EghtesadOnline: A10 megawatt photovoltaic power plant built by GEP (a South African solar power developer) in the town of Khusf, South Khorasan Province was synchronized with the national power grid on Saturday, governor of the city said.
“The plant -- constructed on 15-hectare plot -- cost $16.4 million and was completed in two years,” Mohammad Shafiei was quoted as saying by IRNA.
Speaking on the government's incentives to expand renewable power production, Shafiei pointed to 13-year tax exemption plan for renewable ventures. He did not provide details.
The foreign PV producer has built a 175 MW solar farm in De Aar, South Africa, which is said to be the largest in the Southern Hemisphere, Africa and the Middle East, according to Financial Tribune.
According to the official, the solar station generates enough power to supply all 1,000 households in the town with electricity in case the national grid faces problems.
Located in eastern Iran, South Khorasan’s dry climate and desert terrain make farming difficult but still 35% of the population relies on agriculture. Needless to say, drought has taken a heavy toll on the shrinking farming community leaving in its trail a barren landscape and abandoned rural areas.
The governor went on to say that expanding solar farms and rooftop photovoltaic power stations will help create jobs, especially in rural areas, where people are migrating in unusually big numbers due to the water crisis and worsening economic conditions.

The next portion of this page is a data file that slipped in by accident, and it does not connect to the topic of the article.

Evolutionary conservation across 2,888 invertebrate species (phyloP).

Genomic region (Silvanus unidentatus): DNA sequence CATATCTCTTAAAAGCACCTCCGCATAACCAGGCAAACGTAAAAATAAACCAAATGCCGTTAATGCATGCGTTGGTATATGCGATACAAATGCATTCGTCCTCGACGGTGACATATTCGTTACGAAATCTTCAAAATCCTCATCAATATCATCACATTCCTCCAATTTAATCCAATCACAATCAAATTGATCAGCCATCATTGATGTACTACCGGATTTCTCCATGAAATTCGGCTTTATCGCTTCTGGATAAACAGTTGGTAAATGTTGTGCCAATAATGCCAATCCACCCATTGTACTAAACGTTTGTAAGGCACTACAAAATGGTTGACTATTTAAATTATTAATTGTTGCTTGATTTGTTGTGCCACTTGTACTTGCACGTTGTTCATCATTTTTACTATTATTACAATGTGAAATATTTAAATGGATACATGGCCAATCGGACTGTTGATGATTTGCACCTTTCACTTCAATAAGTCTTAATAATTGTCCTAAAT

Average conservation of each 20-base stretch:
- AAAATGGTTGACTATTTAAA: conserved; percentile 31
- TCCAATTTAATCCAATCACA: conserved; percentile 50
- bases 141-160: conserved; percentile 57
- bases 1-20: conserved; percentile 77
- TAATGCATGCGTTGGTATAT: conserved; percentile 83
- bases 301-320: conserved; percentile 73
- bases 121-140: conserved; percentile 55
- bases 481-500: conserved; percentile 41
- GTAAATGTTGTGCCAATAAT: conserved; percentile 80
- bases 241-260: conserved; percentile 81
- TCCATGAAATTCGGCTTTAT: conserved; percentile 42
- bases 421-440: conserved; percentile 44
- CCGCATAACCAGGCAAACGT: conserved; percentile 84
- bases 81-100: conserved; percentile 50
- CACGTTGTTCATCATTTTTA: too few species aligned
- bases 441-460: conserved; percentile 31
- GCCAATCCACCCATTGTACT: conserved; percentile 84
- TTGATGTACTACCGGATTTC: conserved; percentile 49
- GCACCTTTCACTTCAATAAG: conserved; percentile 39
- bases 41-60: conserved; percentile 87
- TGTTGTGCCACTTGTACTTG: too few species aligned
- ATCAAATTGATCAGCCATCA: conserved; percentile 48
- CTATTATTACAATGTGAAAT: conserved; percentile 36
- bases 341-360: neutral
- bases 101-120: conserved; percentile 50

According to Hashem Valipour, a consultant in South Khorasan’s Agriculture Jihad Organization, 50% of the villages in the region are deserted.
“Of the 3,500 villages 1,600 have not inhabitants.”
Dwindling water resources and vanishing farmlands leave the rural folks with no option but to move to cities in increasing numbers to find work.
Recurrent droughts have led to the desiccation of 15% of aqueducts and reduction of water levels in 30% of South Khorasan qanats.
Gradual loss of water resources has prompted people to take drastic measures, one of which is digging illegal wells and withdrawing the scarce water further exacerbating the water problem.
Water experts like Esmail Shahbazi say promoting judicious water consumption is no more workable in tackling the worsening water crisis, nor are costly methods such as cloud seeding.